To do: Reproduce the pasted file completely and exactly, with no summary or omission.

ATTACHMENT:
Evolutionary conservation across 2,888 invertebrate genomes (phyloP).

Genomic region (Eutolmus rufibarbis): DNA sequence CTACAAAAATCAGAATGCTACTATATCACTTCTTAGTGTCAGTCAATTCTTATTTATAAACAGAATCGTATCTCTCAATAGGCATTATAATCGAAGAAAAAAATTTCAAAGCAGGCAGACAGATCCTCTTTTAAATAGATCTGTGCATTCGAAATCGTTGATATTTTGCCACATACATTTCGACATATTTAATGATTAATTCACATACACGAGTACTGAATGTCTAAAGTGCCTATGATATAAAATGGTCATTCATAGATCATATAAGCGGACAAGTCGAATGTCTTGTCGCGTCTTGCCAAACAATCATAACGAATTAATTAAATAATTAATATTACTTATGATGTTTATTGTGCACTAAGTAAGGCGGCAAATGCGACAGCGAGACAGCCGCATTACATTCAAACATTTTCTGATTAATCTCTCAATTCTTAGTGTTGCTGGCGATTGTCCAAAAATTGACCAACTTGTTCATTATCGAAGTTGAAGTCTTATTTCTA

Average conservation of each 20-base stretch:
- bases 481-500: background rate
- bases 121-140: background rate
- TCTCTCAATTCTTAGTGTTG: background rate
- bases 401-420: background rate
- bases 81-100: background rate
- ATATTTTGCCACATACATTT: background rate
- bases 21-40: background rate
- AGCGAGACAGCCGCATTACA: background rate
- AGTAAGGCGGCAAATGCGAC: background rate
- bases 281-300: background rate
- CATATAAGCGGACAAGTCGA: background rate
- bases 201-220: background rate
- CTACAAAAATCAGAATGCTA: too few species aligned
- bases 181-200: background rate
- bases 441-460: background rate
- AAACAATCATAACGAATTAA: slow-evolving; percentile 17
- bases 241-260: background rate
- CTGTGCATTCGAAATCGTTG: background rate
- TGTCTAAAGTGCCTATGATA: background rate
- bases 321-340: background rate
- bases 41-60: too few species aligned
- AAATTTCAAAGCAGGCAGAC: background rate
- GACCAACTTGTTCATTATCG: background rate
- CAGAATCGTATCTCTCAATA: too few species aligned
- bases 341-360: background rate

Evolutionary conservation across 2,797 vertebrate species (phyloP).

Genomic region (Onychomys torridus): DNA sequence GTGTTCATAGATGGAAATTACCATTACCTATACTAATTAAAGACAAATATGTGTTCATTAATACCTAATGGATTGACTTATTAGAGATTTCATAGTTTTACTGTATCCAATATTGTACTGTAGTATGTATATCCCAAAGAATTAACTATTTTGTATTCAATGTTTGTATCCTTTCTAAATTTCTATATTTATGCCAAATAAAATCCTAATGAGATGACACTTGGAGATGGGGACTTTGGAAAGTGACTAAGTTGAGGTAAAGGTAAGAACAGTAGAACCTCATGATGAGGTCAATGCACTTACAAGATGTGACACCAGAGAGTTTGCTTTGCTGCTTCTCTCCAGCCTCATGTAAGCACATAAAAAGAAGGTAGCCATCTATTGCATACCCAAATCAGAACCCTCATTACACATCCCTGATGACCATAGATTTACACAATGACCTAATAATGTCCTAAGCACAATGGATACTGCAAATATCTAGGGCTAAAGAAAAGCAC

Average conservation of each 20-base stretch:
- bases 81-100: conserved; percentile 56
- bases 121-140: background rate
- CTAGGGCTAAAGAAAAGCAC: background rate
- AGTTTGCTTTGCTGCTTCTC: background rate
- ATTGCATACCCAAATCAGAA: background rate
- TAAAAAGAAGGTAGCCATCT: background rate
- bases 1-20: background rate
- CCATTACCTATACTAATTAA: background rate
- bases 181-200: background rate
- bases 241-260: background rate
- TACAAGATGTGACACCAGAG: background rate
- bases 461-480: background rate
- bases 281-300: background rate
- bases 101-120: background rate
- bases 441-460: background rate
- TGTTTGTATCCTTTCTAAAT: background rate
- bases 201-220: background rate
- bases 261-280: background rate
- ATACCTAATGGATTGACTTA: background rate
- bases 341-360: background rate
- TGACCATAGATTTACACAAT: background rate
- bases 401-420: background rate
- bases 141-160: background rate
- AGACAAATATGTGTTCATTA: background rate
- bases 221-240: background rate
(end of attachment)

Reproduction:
Evolutionary conservation across 2,888 invertebrate genomes (phyloP).

Genomic region (Eutolmus rufibarbis): DNA sequence CTACAAAAATCAGAATGCTACTATATCACTTCTTAGTGTCAGTCAATTCTTATTTATAAACAGAATCGTATCTCTCAATAGGCATTATAATCGAAGAAAAAAATTTCAAAGCAGGCAGACAGATCCTCTTTTAAATAGATCTGTGCATTCGAAATCGTTGATATTTTGCCACATACATTTCGACATATTTAATGATTAATTCACATACACGAGTACTGAATGTCTAAAGTGCCTATGATATAAAATGGTCATTCATAGATCATATAAGCGGACAAGTCGAATGTCTTGTCGCGTCTTGCCAAACAATCATAACGAATTAATTAAATAATTAATATTACTTATGATGTTTATTGTGCACTAAGTAAGGCGGCAAATGCGACAGCGAGACAGCCGCATTACATTCAAACATTTTCTGATTAATCTCTCAATTCTTAGTGTTGCTGGCGATTGTCCAAAAATTGACCAACTTGTTCATTATCGAAGTTGAAGTCTTATTTCTA

Average conservation of each 20-base stretch:
- bases 481-500: background rate
- bases 121-140: background rate
- TCTCTCAATTCTTAGTGTTG: background rate
- bases 401-420: background rate
- bases 81-100: background rate
- ATATTTTGCCACATACATTT: background rate
- bases 21-40: background rate
- AGCGAGACAGCCGCATTACA: background rate
- AGTAAGGCGGCAAATGCGAC: background rate
- bases 281-300: background rate
- CATATAAGCGGACAAGTCGA: background rate
- bases 201-220: background rate
- CTACAAAAATCAGAATGCTA: too few species aligned
- bases 181-200: background rate
- bases 441-460: background rate
- AAACAATCATAACGAATTAA: slow-evolving; percentile 17
- bases 241-260: background rate
- CTGTGCATTCGAAATCGTTG: background rate
- TGTCTAAAGTGCCTATGATA: background rate
- bases 321-340: background rate
- bases 41-60: too few species aligned
- AAATTTCAAAGCAGGCAGAC: background rate
- GACCAACTTGTTCATTATCG: background rate
- CAGAATCGTATCTCTCAATA: too few species aligned
- bases 341-360: background rate

Evolutionary conservation across 2,797 vertebrate species (phyloP).

Genomic region (Onychomys torridus): DNA sequence GTGTTCATAGATGGAAATTACCATTACCTATACTAATTAAAGACAAATATGTGTTCATTAATACCTAATGGATTGACTTATTAGAGATTTCATAGTTTTACTGTATCCAATATTGTACTGTAGTATGTATATCCCAAAGAATTAACTATTTTGTATTCAATGTTTGTATCCTTTCTAAATTTCTATATTTATGCCAAATAAAATCCTAATGAGATGACACTTGGAGATGGGGACTTTGGAAAGTGACTAAGTTGAGGTAAAGGTAAGAACAGTAGAACCTCATGATGAGGTCAATGCACTTACAAGATGTGACACCAGAGAGTTTGCTTTGCTGCTTCTCTCCAGCCTCATGTAAGCACATAAAAAGAAGGTAGCCATCTATTGCATACCCAAATCAGAACCCTCATTACACATCCCTGATGACCATAGATTTACACAATGACCTAATAATGTCCTAAGCACAATGGATACTGCAAATATCTAGGGCTAAAGAAAAGCAC

Average conservation of each 20-base stretch:
- bases 81-100: conserved; percentile 56
- bases 121-140: background rate
- CTAGGGCTAAAGAAAAGCAC: background rate
- AGTTTGCTTTGCTGCTTCTC: background rate
- ATTGCATACCCAAATCAGAA: background rate
- TAAAAAGAAGGTAGCCATCT: background rate
- bases 1-20: background rate
- CCATTACCTATACTAATTAA: background rate
- bases 181-200: background rate
- bases 241-260: background rate
- TACAAGATGTGACACCAGAG: background rate
- bases 461-480: background rate
- bases 281-300: background rate
- bases 101-120: background rate
- bases 441-460: background rate
- TGTTTGTATCCTTTCTAAAT: background rate
- bases 201-220: background rate
- bases 261-280: background rate
- ATACCTAATGGATTGACTTA: background rate
- bases 341-360: background rate
- TGACCATAGATTTACACAAT: background rate
- bases 401-420: background rate
- bases 141-160: background rate
- AGACAAATATGTGTTCATTA: background rate
- bases 221-240: background rate